Friday, 18 October 2019

Media release: “When a child is hungry; when they aren’t sure where home will be at the end of the day; when they don’t have adequate clothing; it’s very hard for them to focus on learning,” says Wozney. “The evidence is clear that on average, children living in poverty experience worse academic outcomes and are twice as likely to drop out of school. They also have a much higher chance of developing a mental health issue.”

Raymond Sheppard: “The education system in Nova Scotia continues to fail African Nova Scotian learners. There is very little in this system that reflects our history, perseverance, indomitable spirit, contributions, culture or accomplishments.”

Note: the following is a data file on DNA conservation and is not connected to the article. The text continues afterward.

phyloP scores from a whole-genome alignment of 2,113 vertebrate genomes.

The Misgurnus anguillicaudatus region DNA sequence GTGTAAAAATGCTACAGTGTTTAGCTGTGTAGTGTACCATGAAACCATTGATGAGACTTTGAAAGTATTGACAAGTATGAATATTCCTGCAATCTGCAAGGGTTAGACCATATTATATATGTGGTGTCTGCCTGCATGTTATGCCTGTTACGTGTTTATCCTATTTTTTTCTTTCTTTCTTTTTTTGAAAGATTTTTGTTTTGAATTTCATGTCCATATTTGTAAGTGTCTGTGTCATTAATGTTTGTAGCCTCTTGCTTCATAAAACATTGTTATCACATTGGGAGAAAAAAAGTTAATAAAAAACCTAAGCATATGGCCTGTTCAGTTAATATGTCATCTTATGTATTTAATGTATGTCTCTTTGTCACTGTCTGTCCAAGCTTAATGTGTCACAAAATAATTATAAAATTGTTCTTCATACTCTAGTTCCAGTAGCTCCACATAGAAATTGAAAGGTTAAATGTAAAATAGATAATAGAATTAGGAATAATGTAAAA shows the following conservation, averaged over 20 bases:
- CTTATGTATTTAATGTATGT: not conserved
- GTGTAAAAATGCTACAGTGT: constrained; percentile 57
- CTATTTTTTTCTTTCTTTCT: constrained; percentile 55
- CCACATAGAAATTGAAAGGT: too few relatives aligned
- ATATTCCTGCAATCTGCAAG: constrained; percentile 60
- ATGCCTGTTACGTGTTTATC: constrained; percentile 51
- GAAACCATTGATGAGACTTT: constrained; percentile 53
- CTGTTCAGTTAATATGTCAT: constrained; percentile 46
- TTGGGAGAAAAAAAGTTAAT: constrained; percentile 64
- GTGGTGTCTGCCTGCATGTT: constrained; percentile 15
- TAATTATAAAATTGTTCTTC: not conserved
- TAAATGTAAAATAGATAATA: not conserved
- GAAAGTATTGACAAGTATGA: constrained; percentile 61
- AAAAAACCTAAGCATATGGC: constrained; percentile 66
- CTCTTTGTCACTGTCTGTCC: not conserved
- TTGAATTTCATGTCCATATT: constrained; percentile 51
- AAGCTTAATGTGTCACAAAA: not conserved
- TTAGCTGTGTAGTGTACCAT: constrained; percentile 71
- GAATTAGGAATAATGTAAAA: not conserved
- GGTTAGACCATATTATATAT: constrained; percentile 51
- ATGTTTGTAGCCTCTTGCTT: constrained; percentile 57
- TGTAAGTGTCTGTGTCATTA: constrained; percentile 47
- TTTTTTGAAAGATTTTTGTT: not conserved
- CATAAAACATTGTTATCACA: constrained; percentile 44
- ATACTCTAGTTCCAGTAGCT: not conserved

On Saturday, parents, teachers, students, and community members will gather in Halifax for a day of learning and discussion at the Social Justice Education Symposium. The teacher-organized event includes workshops and panel discussions ranging from climate change to supporting African Nova Scotian learners.